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Swissness

The designation «Switzerland/Swissness» indicates the origin, i.e. it is a direct reference to the geographical origin of the goods or services for which it is used. The use of such origin information is essentially discretionary.

Swissness
Swissness

However, use of such information is not permitted, if this is incorrect or liable to misinterpretation. Additional or special conditions may be applied to the use of such information.

Information about the origin is deemed to be incorrect, if the actual origin of the product or service does not correspond to that to which it refers. This consequently means that the name «Switzerland/Swissness», designations such as «Swiss», «Swiss quality», «Made in Switzerland», «Swiss Made» or other designations containing the name of Switzerland as well as translations thereof into other languages may only be used for products manufactured in Switzerland or services from Switzerland.

The new ‘Swissness’ legislation comes into force on 1 January 2017. You will find here frequently asked questions about "Swissness" legislation: (Source: Swiss Federal Institute of Intellectual Property, Revision of the Ordinance on the Protection of Trademarks, explanatory report regarding the "Swissness" implementation law, 02.09.2015)

When does the new ordinance enter into force?

The new "Swissness" legislation enters into force on 1 January 2017.

What is the difference between geographical indications of source and indications of origin under customs law?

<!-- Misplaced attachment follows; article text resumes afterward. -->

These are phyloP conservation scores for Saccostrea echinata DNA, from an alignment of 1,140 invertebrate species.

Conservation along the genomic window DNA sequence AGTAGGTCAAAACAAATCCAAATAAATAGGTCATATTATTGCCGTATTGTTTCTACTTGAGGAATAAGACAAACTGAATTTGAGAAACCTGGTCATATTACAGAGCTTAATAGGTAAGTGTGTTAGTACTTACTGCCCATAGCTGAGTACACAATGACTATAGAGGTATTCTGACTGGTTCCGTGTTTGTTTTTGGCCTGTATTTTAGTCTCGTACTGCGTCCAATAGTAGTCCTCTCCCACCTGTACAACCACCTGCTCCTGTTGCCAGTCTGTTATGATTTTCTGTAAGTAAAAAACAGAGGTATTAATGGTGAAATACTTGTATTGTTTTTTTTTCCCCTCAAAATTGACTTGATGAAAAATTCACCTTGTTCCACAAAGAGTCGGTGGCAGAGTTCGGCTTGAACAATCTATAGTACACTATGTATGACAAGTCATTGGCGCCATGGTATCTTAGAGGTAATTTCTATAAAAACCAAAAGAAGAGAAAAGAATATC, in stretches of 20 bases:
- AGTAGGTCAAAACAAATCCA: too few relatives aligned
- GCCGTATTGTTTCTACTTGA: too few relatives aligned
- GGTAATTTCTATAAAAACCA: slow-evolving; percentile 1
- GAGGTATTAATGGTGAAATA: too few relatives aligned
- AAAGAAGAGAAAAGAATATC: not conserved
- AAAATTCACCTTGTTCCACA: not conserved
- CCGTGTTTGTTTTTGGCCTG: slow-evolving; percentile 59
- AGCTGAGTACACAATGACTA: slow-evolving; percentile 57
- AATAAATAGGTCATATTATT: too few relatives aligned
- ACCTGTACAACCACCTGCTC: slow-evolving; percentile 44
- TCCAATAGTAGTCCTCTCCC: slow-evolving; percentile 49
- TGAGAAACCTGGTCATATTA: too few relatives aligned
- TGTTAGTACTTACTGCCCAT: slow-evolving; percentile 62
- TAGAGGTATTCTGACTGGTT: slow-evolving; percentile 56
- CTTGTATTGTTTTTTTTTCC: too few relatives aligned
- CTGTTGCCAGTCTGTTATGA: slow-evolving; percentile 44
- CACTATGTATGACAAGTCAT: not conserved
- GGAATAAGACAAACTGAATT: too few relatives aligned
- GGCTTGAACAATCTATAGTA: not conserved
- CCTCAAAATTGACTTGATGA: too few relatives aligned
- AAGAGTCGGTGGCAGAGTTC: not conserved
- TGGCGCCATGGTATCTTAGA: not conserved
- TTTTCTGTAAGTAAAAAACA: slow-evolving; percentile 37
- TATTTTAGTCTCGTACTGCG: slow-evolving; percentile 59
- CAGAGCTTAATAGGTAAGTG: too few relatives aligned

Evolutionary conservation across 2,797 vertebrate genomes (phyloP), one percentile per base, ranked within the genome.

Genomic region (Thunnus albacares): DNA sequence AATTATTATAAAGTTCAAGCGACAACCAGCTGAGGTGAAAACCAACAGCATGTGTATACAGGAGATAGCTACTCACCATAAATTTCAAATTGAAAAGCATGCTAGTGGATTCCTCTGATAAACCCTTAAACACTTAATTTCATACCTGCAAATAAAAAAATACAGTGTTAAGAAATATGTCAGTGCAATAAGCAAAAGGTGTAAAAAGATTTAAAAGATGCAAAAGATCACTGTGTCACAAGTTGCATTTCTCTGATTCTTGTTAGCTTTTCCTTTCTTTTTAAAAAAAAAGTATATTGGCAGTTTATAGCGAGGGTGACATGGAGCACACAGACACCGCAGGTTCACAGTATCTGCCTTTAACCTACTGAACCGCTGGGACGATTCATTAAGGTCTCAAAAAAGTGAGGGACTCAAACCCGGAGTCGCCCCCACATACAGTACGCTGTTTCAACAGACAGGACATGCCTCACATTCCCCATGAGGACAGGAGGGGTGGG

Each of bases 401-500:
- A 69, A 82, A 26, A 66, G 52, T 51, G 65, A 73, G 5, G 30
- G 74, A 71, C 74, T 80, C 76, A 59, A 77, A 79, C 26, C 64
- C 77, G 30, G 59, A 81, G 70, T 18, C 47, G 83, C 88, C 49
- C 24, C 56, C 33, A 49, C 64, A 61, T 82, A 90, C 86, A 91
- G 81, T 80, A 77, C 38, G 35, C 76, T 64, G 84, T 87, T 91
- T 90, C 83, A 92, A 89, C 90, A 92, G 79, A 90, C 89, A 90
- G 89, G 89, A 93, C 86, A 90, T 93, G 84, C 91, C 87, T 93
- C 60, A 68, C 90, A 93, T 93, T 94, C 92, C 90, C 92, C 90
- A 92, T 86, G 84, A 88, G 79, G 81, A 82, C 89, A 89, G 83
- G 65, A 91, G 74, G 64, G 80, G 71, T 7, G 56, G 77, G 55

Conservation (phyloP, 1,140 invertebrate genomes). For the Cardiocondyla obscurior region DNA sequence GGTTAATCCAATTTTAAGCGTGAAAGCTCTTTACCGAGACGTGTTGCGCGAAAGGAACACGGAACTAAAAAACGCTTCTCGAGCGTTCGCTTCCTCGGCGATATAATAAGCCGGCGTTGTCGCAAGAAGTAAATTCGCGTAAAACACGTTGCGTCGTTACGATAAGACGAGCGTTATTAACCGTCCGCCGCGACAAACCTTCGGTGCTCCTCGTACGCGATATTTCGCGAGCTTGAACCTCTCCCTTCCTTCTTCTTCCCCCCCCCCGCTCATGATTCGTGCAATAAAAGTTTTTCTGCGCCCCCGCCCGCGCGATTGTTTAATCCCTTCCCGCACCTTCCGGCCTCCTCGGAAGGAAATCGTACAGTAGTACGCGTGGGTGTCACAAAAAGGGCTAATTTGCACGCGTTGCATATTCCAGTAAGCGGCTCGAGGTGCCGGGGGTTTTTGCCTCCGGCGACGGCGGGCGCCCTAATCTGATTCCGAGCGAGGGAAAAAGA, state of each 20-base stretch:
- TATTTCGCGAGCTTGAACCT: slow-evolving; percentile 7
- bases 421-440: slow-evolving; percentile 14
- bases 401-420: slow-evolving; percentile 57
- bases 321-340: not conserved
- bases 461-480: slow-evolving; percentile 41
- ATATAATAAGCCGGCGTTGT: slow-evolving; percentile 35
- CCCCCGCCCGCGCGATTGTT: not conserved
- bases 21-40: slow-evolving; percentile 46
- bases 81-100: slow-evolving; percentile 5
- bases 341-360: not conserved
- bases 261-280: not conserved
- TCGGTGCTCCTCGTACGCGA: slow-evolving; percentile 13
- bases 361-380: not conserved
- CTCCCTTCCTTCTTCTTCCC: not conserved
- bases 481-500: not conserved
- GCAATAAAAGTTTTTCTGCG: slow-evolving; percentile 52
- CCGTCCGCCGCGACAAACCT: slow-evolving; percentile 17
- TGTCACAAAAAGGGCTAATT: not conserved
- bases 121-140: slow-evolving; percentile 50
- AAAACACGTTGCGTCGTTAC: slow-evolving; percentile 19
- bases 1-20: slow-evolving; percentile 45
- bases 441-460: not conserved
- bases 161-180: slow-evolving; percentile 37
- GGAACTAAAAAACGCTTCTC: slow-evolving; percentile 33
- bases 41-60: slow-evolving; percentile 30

Geographical indications of source are identifiers which indicate the geographical source of goods or services, either directly or indirectly (e.g. "Made in Switzerland" or the use of the Swiss cross). They help to protect consumers and facilitate deception-free competition.                                                                               Indications of origin under customs law help to implement foreign economic and customs-tariff measures such as, for example, the establishment of customs tariffs. Proof of origin or certificates of origin confirm that a product has been completely produced or has undergone "sufficient processing" in a particular country.

In addition, a distinction is made between preferential and non-preferential origin. Both the rules for determining preferential origin (in accordance with free trade agreementsAgreements are becoming increasingly important within the context of international commerce. Given the different written laws and forms of legal practice that exist across the world and the different interpretations of the law that are culturally conditioned, it is impossible to devote too much attention to devising “good” agreements. Model agreements have proven to be useful, particularly for companies with little experience in this area.) and the rules for determining non-preferential origin (in pursuance of the relevant ordinance of the Federal Department of Economic Affairs, Education and Research) apply regardless of the law on distinctive signs for indications of source.